Topic No. 312: Tenant Objections to a Capital Improvement Petition

There are several grounds upon which tenants may object to a Capital Improvement Petition. If a tenant cannot attend the hearing, he or she can submit a written objection before the hearing or send a person to the hearing with written authority to represent the tenant at the hearing.

Permissible objections to a capital improvement petition include the following:

  • The work claimed was not performed;
  • The work performed was necessary due to the deferred maintenance of the current owner;
  • The costs are excessive or unreasonable;
  • The work performed inside the tenant’s unit was not necessary for health or safety reasons or to reduce excessive maintenance costs; and/or
  • The work is more luxurious and costly than necessary, considering the socioeconomic status of the building’s existing tenants, and it was not necessary for reasons of health, safety or excessive maintenance costs.

Even in the absence of a tenant objection, the cost of a capital improvement will not be certified if the work was performed in order to correct a code violation for which a notice of violation remained unabated for 90 days, unless the landlord made timely good faith efforts to complete the work within the 90-day period, but was unsuccessful due to circumstances beyond the landlord’s control.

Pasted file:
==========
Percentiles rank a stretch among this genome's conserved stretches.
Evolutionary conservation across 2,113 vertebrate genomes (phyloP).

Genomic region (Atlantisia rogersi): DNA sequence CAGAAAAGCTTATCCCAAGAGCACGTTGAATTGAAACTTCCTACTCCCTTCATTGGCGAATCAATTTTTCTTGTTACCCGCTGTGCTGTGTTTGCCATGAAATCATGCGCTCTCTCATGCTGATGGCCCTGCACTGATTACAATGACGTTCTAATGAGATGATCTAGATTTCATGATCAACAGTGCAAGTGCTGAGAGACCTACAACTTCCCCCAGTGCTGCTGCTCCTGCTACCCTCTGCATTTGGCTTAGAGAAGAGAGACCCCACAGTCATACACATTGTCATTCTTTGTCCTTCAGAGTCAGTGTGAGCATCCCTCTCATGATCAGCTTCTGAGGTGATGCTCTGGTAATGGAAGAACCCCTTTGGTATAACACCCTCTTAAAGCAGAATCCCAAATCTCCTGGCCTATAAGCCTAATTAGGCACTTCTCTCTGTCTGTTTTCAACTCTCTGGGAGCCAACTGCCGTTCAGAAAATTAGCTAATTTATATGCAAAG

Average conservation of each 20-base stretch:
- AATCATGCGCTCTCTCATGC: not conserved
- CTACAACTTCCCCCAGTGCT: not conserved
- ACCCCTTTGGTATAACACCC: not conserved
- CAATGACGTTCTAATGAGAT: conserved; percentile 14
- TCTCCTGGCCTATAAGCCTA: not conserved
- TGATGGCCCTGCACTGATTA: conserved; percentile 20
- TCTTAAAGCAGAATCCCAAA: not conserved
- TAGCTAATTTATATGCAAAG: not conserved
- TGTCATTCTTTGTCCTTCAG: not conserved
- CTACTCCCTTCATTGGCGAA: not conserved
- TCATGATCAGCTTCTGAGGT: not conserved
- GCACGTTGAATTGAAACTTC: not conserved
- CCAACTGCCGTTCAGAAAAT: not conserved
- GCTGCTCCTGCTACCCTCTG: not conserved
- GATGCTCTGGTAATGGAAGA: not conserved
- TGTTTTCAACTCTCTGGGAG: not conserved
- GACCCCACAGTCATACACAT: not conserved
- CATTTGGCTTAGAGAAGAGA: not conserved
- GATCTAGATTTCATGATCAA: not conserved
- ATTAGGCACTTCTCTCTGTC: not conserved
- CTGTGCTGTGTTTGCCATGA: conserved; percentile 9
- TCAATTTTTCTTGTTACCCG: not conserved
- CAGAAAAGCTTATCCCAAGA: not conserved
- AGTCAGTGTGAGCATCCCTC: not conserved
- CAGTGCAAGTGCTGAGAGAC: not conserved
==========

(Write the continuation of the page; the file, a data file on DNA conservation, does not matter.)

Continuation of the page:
Habitability problems that either preceded the work or were caused by the work are not necessarily defenses to the passthrough of the costs, but may be grounds for a separate tenant petition for a reduction in rent based on a decrease in housing services.

If payment of the capital improvement passthrough would present a financial hardship for a tenant, he or she may seek relief from payment of the passthrough by filing a Tenant Financial Hardship Application with the Rent Board. A tenant may file a Hardship Application at any time after receipt of a capital improvement rent increase notice or after the Rent Board issues a written decision on the Capital Improvement Petition. Once the tenant has filed the Hardship Application, the tenant does not have to pay the capital improvement passthrough unless the Rent Board issues a final decision denying the Hardship Application. If the Hardship Application is denied, the tenant will have to pay the capital improvement passthrough retroactive to the effective date indicated on the rent increase notice. If the Hardship Application is granted, relief from payment of the capital improvement passthrough may be for an indefinite period or for a limited period of time, depending on the nature of the tenant’s financial hardship.

To obtain a copy of the Hardship Application form, you can visit the Forms Center on our website at www.sfrb.org. The Hardship Application form is also available at the Rent Board’s office.

 

November 2016